‘The thing about Zaltos’, I pompously opined, ‘is that they look delicate but they’re actually surprisingly strong’. He looked at me bemusedly. Look, I said, ‘Look how they can actually flex if you squeeze them slightly’.
The glass shattered in my hands. “Ben – I’m so sorry – I’ll buy you a replacement”
These beautiful but fragile glasses that you could almost balance on your little finger are bound up with the new movement of acidity dominant wines and traditional winemaking styles.
At times they are almost too precise and uncharitable on a wine that make drinking for pleasure a bit difficult. They put the balance of a wine pretty mercilessly under the spotlight.
In the UK they were so popular there was quite a waiting list to order them as every restaurant looked at the other Jones’ and wanted the same glass.
To my mind everything about wine, including the glasses we drink it from reflects a cultural moment, a soft indication of a system of belief of the consumer and the producer. Certain Napa trophy wines seem to me to be mostly made and consumed by a certain ‘bigger is better’ wealthy, ‘Republican’ mindset. Wines like statues devoted to their needy owners. Riedel was the glassware of choice, endorsed by Bob Parker. Indeed – when I poured a full-bodied Shiraz into the Zalto, it didn’t quite work – was it all in my head?
In Robert Parkers Wine Guide he writes in his breezily confident fashion: “The finest glasses for both hedonistic and technical purposes are those made by the Riedel Company of Austria” – Georges’ mission he says, “Is to provide the ‘finest tools’ enabling the taster to capture the dull potential of a particular varietal”. And this was the stall he set out in the 1990s – to provide a different glass for each different wine. That was a lot of glasses – in both his expensive hand-blown Sommelier series and the cheaper Vinum range, there was everything from the Grand Cru Pinot Noir glass to (cringe) the Coca Cola and Prosecco glass.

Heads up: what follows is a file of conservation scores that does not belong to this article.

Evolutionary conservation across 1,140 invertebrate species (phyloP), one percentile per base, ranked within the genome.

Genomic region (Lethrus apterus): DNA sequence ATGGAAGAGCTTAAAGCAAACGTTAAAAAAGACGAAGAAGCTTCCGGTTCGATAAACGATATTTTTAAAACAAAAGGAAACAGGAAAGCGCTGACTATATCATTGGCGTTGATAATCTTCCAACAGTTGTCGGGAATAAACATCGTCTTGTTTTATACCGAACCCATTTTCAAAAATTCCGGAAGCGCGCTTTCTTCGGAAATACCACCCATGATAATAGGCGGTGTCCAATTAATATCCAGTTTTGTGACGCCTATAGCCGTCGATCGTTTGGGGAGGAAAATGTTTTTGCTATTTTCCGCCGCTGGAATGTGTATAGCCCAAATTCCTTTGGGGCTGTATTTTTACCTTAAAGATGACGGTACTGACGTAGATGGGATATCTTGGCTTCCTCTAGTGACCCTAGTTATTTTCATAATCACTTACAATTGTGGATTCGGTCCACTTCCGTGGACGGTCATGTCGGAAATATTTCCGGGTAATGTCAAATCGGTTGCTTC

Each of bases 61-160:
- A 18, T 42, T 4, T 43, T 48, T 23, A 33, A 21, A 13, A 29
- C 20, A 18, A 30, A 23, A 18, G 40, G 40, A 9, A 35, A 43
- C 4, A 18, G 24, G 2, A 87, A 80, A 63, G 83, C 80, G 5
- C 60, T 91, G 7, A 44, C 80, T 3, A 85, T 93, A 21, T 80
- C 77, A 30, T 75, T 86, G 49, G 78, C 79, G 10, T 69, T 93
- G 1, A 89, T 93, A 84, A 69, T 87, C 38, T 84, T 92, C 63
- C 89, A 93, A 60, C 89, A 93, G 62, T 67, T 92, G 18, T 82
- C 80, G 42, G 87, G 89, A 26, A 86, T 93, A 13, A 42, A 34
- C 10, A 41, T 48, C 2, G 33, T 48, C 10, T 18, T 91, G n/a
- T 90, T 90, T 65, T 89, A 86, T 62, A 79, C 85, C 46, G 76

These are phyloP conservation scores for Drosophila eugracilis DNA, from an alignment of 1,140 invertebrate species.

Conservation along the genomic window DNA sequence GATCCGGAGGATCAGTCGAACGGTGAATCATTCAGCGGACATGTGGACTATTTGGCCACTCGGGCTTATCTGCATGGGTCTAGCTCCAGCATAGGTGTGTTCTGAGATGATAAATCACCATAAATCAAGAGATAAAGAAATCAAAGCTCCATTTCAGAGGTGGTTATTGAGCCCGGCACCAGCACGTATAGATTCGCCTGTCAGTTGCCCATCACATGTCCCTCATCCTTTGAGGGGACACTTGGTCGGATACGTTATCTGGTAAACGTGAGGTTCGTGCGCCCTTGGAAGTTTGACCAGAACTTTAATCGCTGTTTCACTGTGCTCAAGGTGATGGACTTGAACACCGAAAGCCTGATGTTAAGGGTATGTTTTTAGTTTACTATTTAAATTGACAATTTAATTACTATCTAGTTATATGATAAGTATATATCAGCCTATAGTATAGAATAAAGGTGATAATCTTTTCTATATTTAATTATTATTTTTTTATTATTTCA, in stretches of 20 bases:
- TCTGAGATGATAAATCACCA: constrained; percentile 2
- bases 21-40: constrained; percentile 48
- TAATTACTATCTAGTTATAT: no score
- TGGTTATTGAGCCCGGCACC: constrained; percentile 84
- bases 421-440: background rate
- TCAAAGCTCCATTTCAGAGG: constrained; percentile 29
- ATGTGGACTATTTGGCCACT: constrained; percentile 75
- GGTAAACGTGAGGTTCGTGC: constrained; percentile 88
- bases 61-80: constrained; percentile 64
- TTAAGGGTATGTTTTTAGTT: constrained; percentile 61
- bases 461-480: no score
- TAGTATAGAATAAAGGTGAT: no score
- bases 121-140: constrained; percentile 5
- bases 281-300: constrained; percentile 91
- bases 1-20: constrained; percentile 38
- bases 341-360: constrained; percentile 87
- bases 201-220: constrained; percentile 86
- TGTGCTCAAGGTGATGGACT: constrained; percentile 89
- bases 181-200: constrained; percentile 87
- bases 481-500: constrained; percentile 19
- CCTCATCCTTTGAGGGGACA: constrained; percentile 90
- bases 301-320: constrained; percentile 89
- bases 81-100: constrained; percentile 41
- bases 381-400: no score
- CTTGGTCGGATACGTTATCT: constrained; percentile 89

Where are we now? Going back to weedy ‘Democrat’ wines, sipped from these wafer-thin glasses, in rooms of bare brick and distressed wood. Wines with high acidity and traditional leanings. Men in tortoiseshell glasses, French worker shirts and soft hands from experiencing no harder labour then tapping on their laptops all day.
We did have a Riedel sales rep into our shop back in the day to lead a tasting with different glasses and different wines – and I don’t know, some people found it worthwhile. For me, and I imagine most others, they just brought the Chianti / Riesling glasses and drank everything out of them. They were good glasses, made by the Spiegelau factory under license from Riedel.
Indeed – It was this fact that led us to purchase 400 of them to run our tasting program with. Before then, we were using the miserly ISO glasses, that resemble tiny sherry copitas and are used for the WSET Wine Education program in the UK. It makes me cringe to look back and remember we were using them to serve such wines as 1942 Vega Sicila and Henri Jayer Echezeaux. Oh my days! Xavier Ausus, the winemaker from VS took us to one side after the tasting and suggested maybe we upgrade.